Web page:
Blues Bytes


April 2009

an associate

Order this CD today

James "Son" Thomas
Beefsteak Blues
Evidence Records

James Son Thomas

James “Son” Thomas didn’t just sing the blues, he lived them. Born in Eden, MS in 1926, Thomas worked as a sharecropper and a grave digger, he was shot by an ex-wife, he suffered from emphysema, a brain tumor, and epilepsy, and he was severely burned when he fell on a space heater. Any one of those conditions would lead most men not to sing the blues, but maybe to step out into oncoming traffic. Thomas persevered through it all, even becoming a sculptor and earning worldwide fame for his replicas of human heads, which used hair from a local barber and teeth from a local dentist.

As a youngster, Thomas was taught to play guitar by his uncle and his grandfather, and he was influenced by Arthur “Big Boy” Crudup and Elmore James. He even played James’ guitar once when James came through town with Sonny Boy Williamson. Frustrated with sharecropping, Thomas moved his family to Leland, MS, where he, his wife, and ten children lived in a 15’ x 45’ house. He began to play with local musicians like Eddie Cusic and Little Son Jefferson at weekend house parties, where the attendees loved his driving rhythms. He played crowd favorites (like “Good Morning, Little Schoolgirl,” “Rock Me Mama,” “Standing At The Crossroads,” “Big Fat Mama,” and “Catfish Blues”) as well as his own songs.

Eventually, he was “discovered” and recorded by William Ferris and became one of the focal points of Ferris’ book, Blues From The Delta. Afterward, he became a favorite at blues festivals all over the world. He also appeared on Charles Kuralt’s “On The Road” TV series, and also in National Geographic, as well as several documentaries of the ’60s and ’70s. He performed for President Ronald Reagan at the White House in 1982. For many years, he was a regular performer at the annual Delta Blues Festival at Freedom Village, just south of Greenville, MS, where I was fortunate enough to see him in the early ’90s.

Thomas was recorded sporadically over the years and Beefsteak Blues (Evidence) ranks with his best work. These songs were recorded at various times and locations. Most of the cuts were recorded live during the American Folk Blues shows in Germany in the early to mid ’80s. There were also two songs recorded in Leland. All were previously released on the L+R label. Nearly all feature Thomas performing solo on guitar, but there is one cut (“Rock Me Mama”) that features accompaniment from Cleveland “Broomman” Jones on broom bass, which involves spreading dirt on the floor and scraping a broom handle across it. Another track (a plugged-in, surprisingly urbane “Stormy Monday Blues”) includes Chicago bass player J. W. Williams and drummer Mose Rutues, Jr.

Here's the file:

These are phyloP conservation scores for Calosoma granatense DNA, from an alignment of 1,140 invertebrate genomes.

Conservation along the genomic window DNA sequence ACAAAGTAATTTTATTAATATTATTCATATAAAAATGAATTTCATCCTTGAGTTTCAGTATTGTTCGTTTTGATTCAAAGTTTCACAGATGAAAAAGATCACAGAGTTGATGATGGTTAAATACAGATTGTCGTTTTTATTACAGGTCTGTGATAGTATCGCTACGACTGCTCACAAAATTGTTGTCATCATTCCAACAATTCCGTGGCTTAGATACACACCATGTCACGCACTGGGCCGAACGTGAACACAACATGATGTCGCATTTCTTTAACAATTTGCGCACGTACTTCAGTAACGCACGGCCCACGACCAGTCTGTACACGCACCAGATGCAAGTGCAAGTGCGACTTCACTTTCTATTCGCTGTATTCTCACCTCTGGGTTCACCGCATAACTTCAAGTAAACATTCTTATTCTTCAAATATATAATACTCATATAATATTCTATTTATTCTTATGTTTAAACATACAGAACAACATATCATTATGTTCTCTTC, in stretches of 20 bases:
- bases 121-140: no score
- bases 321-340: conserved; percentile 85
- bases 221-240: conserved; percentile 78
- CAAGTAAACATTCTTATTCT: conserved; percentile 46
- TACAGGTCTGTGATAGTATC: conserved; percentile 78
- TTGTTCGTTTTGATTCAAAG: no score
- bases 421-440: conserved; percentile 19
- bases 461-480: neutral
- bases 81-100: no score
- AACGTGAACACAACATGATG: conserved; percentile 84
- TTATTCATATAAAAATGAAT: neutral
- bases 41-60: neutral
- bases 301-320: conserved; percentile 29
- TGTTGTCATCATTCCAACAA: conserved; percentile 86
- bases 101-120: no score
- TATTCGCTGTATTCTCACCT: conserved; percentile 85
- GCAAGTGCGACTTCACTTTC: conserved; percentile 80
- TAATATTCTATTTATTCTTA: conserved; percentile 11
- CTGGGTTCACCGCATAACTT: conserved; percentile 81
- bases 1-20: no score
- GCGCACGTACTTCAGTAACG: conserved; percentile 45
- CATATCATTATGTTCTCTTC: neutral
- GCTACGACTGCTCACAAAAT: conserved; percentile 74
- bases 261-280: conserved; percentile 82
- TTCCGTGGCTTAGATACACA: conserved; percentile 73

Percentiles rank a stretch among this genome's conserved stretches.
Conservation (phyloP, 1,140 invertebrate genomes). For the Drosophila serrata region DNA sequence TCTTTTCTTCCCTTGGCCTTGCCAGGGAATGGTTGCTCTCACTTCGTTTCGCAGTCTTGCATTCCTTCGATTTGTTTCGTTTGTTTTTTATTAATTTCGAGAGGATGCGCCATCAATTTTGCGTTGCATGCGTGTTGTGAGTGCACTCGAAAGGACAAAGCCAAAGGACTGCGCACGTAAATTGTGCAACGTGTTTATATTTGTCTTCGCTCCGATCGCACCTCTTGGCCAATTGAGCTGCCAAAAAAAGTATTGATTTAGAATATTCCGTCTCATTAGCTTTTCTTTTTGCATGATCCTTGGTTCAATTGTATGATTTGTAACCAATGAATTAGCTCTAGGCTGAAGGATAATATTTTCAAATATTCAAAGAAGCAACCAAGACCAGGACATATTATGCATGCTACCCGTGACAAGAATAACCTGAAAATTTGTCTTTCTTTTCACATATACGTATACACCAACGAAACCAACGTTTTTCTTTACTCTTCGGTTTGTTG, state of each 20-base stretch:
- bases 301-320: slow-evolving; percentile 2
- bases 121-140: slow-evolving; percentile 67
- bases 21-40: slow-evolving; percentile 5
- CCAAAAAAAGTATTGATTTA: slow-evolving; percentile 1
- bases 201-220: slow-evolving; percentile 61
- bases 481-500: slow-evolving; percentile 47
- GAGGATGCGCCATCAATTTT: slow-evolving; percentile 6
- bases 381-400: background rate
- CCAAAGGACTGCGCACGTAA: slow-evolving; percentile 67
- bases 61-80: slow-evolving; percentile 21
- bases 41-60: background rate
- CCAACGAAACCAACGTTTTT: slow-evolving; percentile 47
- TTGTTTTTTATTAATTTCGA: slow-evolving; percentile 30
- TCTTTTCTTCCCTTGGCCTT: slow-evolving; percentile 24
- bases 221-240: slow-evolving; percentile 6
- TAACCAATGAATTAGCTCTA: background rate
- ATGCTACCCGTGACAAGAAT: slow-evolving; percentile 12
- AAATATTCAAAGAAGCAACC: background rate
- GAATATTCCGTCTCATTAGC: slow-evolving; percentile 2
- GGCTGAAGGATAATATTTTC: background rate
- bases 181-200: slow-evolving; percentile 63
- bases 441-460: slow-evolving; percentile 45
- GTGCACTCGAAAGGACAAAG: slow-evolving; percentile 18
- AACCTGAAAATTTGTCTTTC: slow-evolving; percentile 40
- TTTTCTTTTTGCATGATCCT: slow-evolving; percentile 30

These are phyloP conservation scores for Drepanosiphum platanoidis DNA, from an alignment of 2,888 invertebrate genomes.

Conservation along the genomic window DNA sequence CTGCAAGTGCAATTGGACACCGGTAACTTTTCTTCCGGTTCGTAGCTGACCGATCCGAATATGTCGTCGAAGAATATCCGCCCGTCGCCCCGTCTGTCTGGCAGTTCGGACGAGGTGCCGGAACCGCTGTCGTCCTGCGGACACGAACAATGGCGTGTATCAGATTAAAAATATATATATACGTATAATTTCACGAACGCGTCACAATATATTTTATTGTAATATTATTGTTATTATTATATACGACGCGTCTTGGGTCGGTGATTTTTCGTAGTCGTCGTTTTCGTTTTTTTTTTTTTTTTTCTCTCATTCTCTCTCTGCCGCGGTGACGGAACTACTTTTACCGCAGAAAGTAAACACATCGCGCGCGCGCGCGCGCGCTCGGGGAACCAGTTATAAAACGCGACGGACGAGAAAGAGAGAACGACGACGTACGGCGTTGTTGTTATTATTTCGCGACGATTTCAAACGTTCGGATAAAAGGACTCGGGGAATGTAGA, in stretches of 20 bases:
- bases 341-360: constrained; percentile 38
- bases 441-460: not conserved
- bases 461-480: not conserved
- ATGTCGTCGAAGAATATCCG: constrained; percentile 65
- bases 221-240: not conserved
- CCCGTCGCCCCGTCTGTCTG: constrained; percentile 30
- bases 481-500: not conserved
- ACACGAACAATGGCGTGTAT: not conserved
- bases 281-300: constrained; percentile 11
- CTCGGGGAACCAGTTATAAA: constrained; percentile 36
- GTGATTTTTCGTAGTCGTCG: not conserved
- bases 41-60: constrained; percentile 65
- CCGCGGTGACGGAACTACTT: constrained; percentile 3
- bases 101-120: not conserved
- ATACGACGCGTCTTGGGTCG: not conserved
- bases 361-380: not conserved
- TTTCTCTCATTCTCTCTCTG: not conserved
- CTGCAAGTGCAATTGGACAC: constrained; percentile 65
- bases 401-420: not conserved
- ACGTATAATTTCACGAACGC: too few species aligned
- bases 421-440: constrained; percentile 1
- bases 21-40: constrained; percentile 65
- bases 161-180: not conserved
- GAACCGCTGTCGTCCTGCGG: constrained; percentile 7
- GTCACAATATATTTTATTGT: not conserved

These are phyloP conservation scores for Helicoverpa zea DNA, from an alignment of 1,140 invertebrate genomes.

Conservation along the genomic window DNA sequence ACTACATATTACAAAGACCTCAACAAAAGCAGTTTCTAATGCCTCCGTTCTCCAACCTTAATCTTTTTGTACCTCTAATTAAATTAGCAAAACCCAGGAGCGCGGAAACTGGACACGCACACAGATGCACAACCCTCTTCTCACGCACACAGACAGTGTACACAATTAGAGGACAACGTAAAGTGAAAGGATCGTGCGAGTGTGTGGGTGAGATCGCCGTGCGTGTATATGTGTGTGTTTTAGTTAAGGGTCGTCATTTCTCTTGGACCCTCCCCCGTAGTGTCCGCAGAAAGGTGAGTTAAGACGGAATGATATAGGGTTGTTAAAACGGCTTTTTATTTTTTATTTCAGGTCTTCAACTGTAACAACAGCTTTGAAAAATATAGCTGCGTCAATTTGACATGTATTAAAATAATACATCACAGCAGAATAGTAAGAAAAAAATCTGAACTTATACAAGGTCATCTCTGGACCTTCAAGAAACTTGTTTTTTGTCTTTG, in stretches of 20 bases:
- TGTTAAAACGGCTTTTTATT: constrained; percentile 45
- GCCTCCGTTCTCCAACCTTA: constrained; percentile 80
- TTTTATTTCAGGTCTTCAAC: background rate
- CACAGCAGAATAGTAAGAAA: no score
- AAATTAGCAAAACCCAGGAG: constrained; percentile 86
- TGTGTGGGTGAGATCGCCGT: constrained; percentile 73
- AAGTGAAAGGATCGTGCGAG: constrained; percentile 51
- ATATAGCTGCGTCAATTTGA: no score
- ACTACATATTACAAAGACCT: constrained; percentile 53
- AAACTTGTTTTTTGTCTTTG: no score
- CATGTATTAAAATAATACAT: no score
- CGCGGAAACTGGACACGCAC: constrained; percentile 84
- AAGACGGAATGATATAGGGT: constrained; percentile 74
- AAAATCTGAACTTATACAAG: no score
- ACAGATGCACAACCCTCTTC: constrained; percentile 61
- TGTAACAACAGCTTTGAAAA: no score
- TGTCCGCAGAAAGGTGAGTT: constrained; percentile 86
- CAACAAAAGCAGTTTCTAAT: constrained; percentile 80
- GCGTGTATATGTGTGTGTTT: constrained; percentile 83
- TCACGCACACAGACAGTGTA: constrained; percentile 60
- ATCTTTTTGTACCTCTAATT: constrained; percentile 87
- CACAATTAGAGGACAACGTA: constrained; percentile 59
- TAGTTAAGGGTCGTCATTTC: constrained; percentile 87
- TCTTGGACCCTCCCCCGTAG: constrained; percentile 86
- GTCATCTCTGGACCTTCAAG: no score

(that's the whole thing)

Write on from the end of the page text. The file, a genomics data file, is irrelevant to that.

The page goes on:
Thomas was a highly rhythmic guitarist who could boogie with the best of them on tracks like “Rock Me Mama,” “Highway 61 Blues,” or play some impressive slide guitar on “Standing At The Crossroad,” or get down and dirty with Delta classics like “Hoochie Coochie Man/Tune In Next Time,” “Good Morning, Little Schoolgirl,” “Big Fat Mama,” or with two different versions of the Delta standard “Catfish Blues,” one fairly straightforward and the other an “unexpurgated” version which is probably closer to the version he played in the juke joints. His voice was different from most Delta bluesmen, smoother, almost a croon at times as opposed to the rough and ragged vocals often heard with performers of his era.

Thomas’ tough life finally caught up with him in 1993 and he passed away at 66 after struggling with heart problems and a stroke. The headstone on his grave, paid for by musician John Fogerty, includes a verse from “Beefsteak Blues” as an epitaph. Only one of his children carried on his musical tradition; his son Pat, who recently released his first disc, His Father’s Son. Not only did Pat remain faithful to his father’s music, he is a sculptor, too.

James “Son” Thomas was one of the Mississippi Delta’s most beloved treasures. For those not familiar with his talents, Beefsteak Blues is an excellent place to start.

--- Graham Clarke


[Pick Hit][What's New][Surprise][Flashback][Feedback][Back Issues][Home Page]



The Blues Bytes URL... 
Revised: March 31, 2009 - Version 1.00
All contents Copyright © 2009, Blue Night Productions. All rights reserved.